Update: It's live now! New Sprint customers will get an extra perk on pre-orders: $100 off. While it wasn't announced earlier, the pre-order page has a deal for customers porting their number in for a new line, allowing them to get the HTC One for $99.99. It looks like the offer won't be available after the device launches, so if you know you're switching to Sprint, best to get it now.
While these two devices are essentially unrelated in general, today they have one thing in common: they're both getting small OTA updates.
Sprint's Kyocera Rise is getting bumped up to build 1.011sp, which brings a few enhancements and general bug fixes:
Kyocera Rise Software Update - 1.011sp
- Qchat enhancements
- Camera Gallery App crashes when attempted to edit picture
- User can not pull down status bar during a call
- Overlap when signing into Gmail™
- Bluetooth connectivity issues
On the other side of the fence is the Archos Cobalt 80, which appears to be getting its first update.
If you've been waiting for an official means of recovering your Verizon or Sprint Galaxy Nexus should an emergency arise, Google's just fulfilled that need. The factory images for both devices – 4.2.2 (JDQ39) for the Verizon variant and 4.2.1 (GA02) for Sprint's – just hit the "Factory Images for Nexus Devices" download page.
These images allow you to return your device back to its stock state, which includes the stock bootloader and recovery if you choose to flash it.
We sure weren't expecting this, but today Sprint announced on its support site that the Epic 4G Touch (the Now Network's branded version of the Galaxy S II) is getting an update to Jelly Bean. Undoubtedly version 4.1, but this would still be a welcome upgrade as it brings with it the ability to access Google Now, among a host of other features.
The update will require Samsung's Kies software to install.
An active thread at XDA has multiple posters (here, here, and here) claiming that Sprint is cutting off shipments of the Optimus G, and that the device has reached 'end of life' status, meaning it will be discontinued soon. One poster included a photo of an inventory spreadsheet indicating as much:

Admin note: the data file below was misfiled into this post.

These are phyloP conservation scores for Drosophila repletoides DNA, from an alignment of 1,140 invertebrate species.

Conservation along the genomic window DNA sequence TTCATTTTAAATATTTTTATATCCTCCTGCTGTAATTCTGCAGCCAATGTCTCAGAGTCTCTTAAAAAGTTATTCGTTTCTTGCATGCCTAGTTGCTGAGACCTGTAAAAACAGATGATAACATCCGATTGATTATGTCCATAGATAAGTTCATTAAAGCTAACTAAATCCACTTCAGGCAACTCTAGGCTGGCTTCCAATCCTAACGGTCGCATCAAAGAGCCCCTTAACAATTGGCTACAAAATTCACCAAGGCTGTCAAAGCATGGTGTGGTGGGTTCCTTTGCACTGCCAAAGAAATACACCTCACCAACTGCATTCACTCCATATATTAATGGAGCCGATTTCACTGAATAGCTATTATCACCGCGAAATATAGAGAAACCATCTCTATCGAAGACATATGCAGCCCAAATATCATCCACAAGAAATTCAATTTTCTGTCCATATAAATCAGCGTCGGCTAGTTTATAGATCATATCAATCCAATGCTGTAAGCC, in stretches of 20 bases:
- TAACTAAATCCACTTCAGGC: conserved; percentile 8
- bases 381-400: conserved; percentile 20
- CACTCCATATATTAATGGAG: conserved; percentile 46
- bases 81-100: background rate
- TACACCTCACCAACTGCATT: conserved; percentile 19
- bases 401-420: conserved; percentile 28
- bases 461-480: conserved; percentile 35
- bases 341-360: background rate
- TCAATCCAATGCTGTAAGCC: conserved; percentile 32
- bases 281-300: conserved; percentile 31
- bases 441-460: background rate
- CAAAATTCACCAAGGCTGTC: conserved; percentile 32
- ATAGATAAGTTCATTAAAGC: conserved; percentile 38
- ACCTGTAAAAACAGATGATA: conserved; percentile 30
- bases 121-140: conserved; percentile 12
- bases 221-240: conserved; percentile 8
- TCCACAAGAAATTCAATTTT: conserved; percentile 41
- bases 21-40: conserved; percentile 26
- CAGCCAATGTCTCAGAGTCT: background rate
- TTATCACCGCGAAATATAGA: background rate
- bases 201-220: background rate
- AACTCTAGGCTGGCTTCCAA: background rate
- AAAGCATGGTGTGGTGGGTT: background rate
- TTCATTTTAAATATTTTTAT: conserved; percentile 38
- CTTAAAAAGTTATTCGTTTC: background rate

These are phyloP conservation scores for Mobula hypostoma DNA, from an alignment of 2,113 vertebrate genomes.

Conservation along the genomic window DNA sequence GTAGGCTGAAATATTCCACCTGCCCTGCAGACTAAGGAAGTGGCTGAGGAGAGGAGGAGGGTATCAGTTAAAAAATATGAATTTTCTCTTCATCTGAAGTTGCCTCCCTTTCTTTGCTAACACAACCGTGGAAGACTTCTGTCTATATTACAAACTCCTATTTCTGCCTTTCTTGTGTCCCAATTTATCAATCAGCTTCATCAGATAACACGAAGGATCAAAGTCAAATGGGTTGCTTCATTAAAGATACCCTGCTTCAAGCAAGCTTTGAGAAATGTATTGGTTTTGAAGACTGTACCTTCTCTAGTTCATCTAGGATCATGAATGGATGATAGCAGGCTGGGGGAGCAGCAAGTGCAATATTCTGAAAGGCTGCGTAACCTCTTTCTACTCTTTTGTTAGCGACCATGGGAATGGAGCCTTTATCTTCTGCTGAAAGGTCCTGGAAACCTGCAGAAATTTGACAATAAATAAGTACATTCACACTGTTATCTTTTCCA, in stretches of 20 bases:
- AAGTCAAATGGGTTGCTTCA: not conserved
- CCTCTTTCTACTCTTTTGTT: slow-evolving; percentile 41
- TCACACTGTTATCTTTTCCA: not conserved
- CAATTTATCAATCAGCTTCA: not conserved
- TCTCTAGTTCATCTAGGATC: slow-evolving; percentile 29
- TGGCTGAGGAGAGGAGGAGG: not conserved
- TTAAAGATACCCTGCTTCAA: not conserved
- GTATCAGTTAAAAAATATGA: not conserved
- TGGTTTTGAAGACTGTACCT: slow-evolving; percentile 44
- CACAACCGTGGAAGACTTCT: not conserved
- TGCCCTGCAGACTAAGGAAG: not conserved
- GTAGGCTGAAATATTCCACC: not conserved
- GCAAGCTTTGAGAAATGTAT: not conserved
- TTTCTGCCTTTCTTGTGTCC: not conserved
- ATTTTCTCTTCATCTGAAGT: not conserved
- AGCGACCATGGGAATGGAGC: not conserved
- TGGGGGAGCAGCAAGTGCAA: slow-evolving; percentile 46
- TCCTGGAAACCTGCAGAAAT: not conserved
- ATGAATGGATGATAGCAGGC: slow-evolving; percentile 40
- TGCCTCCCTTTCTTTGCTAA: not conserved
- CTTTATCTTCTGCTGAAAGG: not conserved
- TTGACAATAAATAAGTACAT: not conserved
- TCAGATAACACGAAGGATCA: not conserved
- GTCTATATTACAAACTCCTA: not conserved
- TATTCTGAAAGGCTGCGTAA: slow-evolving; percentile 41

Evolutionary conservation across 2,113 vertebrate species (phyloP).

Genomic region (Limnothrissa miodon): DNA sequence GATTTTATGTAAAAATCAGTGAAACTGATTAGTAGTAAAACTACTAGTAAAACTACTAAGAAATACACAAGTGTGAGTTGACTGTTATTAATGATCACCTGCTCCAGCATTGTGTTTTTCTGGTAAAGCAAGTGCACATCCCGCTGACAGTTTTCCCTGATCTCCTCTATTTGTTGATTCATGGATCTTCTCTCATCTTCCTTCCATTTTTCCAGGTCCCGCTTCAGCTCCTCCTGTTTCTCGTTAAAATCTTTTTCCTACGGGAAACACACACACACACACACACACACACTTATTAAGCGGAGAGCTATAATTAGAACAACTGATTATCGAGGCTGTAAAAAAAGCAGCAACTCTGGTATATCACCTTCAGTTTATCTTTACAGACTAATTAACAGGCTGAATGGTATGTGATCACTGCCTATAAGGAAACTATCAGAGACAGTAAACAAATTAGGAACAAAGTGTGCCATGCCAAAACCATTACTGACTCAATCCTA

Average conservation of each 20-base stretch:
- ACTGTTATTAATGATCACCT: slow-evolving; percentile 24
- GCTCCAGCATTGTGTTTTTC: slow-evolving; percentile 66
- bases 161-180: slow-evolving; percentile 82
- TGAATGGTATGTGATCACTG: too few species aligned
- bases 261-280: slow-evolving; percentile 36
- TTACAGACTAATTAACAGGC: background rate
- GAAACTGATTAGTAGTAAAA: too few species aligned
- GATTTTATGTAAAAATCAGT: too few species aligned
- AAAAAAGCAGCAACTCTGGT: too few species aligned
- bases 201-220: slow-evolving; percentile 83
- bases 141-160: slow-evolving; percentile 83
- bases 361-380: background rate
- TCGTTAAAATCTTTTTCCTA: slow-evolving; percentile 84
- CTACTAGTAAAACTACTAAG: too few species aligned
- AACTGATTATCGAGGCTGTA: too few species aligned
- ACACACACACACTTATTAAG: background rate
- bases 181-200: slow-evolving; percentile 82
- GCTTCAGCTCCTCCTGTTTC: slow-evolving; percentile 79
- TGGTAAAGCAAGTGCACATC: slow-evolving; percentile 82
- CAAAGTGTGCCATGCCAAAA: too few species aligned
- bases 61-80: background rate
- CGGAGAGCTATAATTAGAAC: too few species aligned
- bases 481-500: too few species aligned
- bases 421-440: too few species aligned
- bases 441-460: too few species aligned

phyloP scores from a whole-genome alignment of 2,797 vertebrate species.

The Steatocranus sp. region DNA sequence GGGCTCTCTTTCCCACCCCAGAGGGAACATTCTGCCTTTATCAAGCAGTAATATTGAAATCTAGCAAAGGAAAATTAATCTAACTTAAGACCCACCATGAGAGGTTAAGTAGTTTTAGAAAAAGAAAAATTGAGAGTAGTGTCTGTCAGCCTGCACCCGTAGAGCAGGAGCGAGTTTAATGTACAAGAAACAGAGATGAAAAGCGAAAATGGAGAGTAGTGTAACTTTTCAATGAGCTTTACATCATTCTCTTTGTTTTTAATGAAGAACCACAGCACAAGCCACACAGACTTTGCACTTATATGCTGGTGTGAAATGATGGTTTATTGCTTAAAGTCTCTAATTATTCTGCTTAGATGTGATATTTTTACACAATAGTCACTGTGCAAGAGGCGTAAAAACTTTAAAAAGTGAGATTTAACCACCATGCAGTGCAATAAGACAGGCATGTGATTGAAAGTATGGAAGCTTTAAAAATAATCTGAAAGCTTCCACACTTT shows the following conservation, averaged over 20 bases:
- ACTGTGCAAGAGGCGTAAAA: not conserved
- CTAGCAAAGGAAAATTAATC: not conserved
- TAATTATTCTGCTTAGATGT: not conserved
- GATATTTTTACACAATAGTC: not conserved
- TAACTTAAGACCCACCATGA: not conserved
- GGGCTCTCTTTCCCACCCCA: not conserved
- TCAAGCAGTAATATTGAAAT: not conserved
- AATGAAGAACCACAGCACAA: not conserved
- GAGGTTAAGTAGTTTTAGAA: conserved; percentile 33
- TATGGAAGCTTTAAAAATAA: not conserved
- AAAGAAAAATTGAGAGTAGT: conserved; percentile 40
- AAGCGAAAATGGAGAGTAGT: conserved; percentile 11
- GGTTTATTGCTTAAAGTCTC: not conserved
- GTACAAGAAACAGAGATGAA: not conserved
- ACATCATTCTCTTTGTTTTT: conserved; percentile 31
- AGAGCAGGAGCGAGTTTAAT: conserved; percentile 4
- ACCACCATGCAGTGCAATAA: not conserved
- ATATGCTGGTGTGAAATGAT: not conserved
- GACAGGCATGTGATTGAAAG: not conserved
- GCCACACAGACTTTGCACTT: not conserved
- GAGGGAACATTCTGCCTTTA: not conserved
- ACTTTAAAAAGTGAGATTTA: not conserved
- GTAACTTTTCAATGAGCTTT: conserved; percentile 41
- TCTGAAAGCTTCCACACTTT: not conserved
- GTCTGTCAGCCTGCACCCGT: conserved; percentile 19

Two other posters claimed to have received similar information, one of whom suggested quite correctly that the Optimus G's recent participation in the "buy one get one free" promo means Sprint is probably trying to clear out remaining stock.
Sprint is testing a device from ZTE tentatively called the Quantum with model number N8910, Android Police learned recently. The Quantum has mid to high-end specs with its 5" 720p screen, a dual-core 1.5GHz Snapdragon S4, a 13MP camera, NFC, and Sprint's 4G LTE.
The device runs Android 4.1.2, which isn't currently the latest iteration of Android, but in line with most newer devices on the market today outside of the Nexus line and the Galaxy S4.
When it comes down to pure hardware (and even the basic design), the Optimus G is essentially a non-stock-Android Nexus 4. If that means nothing else to you, it should translate into one thing: the guts are pretty awesome, and if you get the chance to throw stock Android on it, the experience is fantastic.
If you've been considering grabbing this device for yourself – on either AT&T or Sprint – Amazon Wireless just dropped the price to $50 for new contracts and upgrades on both carriers.
It's been a long time coming, but Sprint's version of the Galaxy Tab 2 10.1 is finally getting updated to Jelly Bean (Android 4.2.1). There are quite a few reasons to pull this update, as it brings several enhancements over Ice Cream Sandwich, including Google Now, Project Butter (for smoothness), enhanced notifications, lockscreen widgets, and much more.
Aside from that, the update also brings a "Wi-Fi Qualcomm driver fix" so the device will automatically connect to the most recent Wi-Fi hotspot, as well as a "device self activation client update." Sounds intense.
While it began to trickle out to a few users at the end of February, the Android 4.1 upgrade for Sprint's Optimus G remained unannounced up until today. Here's the official changelog:
- Android 4.1.2 Jellybean
- Google Now™
- Expandable, actionable notifications
- Android Beam™ to send photos and more
- QuickTranslator application downloadable from the Application Manager
- Smoother user interface. Vsync timing across all drawing and animation done by the Android framework, including application rendering, touch events, screen composition and display refresh; and triple buffering in the graphics pipeline.
Network Vision has been a fairly slow process for Sprint, but the carrier is flipping the LTE switch in nine new markets today.
- Altoona, Pa.
- Asheville, N.C.
- Columbus, Ind.
- Elkhart/Goshen, Ind.
- Hammond, La.
- La Crosse, Wis.
- San Juan, Puerto Rico
- Statesville, N.C.
- Temple, Texas
This brings The Now Network's LTE footprint up to a whopping 67 markets, some one-point-seven gazillion short of Verizon, five-hundred-million behind that of AT&T, and negative sixty-six short of T-Mobile's LTE network count (on a good day).